From Library Journal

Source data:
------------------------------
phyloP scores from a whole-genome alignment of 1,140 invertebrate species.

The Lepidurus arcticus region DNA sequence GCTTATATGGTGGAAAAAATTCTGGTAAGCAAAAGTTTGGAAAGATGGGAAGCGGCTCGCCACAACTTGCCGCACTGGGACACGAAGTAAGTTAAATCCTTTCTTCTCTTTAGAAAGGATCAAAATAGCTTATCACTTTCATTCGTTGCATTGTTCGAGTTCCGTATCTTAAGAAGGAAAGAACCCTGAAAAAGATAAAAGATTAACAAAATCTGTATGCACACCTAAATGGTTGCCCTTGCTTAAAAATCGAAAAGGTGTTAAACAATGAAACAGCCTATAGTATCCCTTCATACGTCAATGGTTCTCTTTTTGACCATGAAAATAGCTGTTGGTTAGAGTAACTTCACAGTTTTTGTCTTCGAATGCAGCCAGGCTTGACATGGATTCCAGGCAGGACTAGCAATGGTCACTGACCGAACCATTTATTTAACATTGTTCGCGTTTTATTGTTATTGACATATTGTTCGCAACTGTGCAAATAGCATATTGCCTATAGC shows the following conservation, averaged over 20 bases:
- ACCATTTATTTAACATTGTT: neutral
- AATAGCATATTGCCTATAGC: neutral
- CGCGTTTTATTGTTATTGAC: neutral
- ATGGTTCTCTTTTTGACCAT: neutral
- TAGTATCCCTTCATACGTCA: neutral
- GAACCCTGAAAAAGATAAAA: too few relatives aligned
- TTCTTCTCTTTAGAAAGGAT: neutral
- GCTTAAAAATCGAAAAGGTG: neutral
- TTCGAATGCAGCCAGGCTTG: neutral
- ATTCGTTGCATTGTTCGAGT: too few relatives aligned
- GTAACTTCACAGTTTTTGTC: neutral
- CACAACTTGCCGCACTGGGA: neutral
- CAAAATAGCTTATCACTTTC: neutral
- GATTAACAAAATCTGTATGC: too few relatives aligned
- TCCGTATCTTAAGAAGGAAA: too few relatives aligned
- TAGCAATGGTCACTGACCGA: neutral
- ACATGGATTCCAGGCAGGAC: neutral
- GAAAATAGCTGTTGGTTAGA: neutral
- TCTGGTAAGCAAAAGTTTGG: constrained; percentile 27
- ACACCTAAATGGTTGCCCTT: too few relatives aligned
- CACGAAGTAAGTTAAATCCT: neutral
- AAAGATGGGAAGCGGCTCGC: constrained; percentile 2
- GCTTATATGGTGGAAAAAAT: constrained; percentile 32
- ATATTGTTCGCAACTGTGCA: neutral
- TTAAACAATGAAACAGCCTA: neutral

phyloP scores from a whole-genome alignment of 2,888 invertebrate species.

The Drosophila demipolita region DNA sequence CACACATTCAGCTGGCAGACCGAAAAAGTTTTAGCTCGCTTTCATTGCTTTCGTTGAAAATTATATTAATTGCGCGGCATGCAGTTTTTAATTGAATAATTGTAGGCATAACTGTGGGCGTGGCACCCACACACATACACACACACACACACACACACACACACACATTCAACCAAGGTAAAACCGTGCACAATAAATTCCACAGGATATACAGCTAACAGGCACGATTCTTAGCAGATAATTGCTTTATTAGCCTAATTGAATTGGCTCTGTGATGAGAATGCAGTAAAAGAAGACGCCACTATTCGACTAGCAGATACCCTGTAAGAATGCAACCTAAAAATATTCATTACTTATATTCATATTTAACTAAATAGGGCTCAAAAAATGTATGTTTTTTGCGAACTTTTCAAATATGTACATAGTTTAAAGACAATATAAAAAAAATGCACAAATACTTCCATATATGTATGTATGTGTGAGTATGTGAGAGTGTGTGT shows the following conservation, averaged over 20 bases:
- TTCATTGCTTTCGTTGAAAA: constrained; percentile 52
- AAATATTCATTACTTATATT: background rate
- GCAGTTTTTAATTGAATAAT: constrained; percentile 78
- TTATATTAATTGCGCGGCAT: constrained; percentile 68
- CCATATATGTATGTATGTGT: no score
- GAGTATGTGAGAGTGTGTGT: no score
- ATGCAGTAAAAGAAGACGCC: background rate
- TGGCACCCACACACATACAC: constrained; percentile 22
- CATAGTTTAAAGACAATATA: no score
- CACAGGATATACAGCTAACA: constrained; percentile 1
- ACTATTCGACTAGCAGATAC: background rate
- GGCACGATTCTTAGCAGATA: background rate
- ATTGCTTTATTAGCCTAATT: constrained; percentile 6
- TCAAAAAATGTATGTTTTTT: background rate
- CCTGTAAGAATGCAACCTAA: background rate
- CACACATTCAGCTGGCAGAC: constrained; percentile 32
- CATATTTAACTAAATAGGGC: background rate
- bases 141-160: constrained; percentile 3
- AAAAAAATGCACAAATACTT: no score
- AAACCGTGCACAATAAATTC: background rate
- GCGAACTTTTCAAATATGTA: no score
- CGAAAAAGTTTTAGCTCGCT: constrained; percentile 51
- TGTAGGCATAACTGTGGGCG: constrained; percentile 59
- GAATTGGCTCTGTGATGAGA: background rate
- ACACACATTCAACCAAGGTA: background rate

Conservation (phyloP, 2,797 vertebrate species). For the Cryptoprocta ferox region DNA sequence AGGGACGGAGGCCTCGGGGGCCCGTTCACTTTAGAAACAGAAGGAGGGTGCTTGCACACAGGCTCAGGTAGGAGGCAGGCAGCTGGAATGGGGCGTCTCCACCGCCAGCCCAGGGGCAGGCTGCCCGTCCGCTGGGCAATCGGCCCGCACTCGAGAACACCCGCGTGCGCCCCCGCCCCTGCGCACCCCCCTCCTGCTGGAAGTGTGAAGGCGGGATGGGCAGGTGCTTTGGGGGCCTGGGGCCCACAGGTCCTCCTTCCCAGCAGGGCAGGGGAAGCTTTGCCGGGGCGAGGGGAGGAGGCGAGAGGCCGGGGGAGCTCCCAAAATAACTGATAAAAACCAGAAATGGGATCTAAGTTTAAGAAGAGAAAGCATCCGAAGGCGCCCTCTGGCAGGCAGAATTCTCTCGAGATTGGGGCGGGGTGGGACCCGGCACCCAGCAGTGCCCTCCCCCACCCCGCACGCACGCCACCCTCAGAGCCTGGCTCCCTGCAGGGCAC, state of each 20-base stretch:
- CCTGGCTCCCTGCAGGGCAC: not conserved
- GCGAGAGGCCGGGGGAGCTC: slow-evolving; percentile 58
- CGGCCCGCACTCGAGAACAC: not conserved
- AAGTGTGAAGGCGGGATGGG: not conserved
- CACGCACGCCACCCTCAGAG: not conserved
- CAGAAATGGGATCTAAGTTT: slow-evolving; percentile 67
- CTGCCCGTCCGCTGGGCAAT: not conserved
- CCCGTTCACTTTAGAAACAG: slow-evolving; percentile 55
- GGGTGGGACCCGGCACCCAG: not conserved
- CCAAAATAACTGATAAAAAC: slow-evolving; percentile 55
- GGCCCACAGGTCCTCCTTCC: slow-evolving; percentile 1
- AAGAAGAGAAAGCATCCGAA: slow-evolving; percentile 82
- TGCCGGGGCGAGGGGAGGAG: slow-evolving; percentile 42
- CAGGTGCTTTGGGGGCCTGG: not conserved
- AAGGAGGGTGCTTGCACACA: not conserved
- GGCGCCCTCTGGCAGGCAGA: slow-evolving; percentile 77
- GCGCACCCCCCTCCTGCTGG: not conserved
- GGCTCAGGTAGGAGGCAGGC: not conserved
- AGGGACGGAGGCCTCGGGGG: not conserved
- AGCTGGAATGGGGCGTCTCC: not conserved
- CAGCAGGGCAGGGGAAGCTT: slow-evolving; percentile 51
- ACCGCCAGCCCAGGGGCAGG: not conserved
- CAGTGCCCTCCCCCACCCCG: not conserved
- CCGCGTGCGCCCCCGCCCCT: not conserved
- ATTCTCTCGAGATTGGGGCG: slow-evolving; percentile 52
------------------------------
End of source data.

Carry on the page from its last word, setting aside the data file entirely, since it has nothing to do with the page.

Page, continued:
Two of the finest recent monographs on contemporary photographers, these publications use completely different presentations to highlight each artist's work to its best advantage. Jacobson's blurry black-and-white images, which he has described as an "ongoing meditation around desire, loss, and the role of photography as a vehicle for remembrance," offer hazy apparitions, stand-ins for our own lost acquaintances, friends, and lovers. Presented chronologically, the 49 pictures here progress from mostly light, nearly recognizable images of people in familiar settings through fading portraits to almost black, abstract seascapes. The design is minimal, with one exquisitely printed sheet-fed gravure per spread; there is no text, but a short story about a lost love by curator Kertess and a list of plates close the volume. Though she committed suicide in 1981 when she was just 22 years old, Woodman remains influential and her work looks as fresh and startling as that of anyone working today. The daughter of artists, she immersed herself in photography from the time she received her first camera and was recognized early as an exceptional talent. She most frequently used herself or, more precisely, her body as subject, and she produced a wide range of work, from surreal tableaux to story boards to fleeting portraits. These works that above all else seem to convey the imprecision of life are well analyzed in four introductory essays. Next come more than 110 pages of plates drawn from the full decade that she was active, followed by a biography, exhibition history, and bibliography. This is the only work on Woodman in print and by far the most comprehensive ever published; it deserves a place in any serious photography collection. Though perhaps not a definitive study, Jacobson's book presents his work in the best possible light and belongs in collections with an interest in contemporary photography.AEric Bryant, "Library Journal"
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